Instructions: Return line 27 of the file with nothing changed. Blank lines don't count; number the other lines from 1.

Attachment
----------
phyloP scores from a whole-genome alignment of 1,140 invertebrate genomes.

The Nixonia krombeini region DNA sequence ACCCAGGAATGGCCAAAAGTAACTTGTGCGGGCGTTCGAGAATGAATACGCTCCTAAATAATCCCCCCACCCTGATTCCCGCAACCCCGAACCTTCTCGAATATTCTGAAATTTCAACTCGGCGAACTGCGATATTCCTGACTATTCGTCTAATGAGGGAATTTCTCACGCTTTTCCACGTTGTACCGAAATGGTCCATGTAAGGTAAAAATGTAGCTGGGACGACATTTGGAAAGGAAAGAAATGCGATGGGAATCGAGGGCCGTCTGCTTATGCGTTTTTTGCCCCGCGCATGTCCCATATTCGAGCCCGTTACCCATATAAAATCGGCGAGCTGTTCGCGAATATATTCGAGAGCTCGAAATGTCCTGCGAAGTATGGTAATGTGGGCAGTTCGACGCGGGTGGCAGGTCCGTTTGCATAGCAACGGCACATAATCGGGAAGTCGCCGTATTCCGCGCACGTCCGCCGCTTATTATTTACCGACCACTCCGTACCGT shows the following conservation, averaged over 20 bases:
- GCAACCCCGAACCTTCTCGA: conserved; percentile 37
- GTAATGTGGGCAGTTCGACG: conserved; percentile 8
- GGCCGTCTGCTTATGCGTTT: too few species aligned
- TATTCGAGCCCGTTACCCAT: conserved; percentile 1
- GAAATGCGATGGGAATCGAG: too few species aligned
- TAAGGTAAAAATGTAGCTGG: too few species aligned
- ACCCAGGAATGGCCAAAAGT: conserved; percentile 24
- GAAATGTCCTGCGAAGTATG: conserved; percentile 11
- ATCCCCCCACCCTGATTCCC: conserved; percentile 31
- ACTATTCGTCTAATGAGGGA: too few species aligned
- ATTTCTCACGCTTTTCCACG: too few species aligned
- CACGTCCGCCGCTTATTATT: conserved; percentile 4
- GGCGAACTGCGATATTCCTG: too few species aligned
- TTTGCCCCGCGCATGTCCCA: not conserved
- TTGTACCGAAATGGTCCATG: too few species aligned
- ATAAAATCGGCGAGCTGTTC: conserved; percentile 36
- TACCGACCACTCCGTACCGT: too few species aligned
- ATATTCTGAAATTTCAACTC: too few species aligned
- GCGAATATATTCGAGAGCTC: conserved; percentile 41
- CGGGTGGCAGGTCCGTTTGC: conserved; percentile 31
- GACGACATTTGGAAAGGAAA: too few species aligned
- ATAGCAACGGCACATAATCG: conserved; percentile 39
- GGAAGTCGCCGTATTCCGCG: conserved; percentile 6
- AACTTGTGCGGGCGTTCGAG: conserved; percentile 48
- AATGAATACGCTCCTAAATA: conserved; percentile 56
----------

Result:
- AATGAATACGCTCCTAAATA: conserved; percentile 56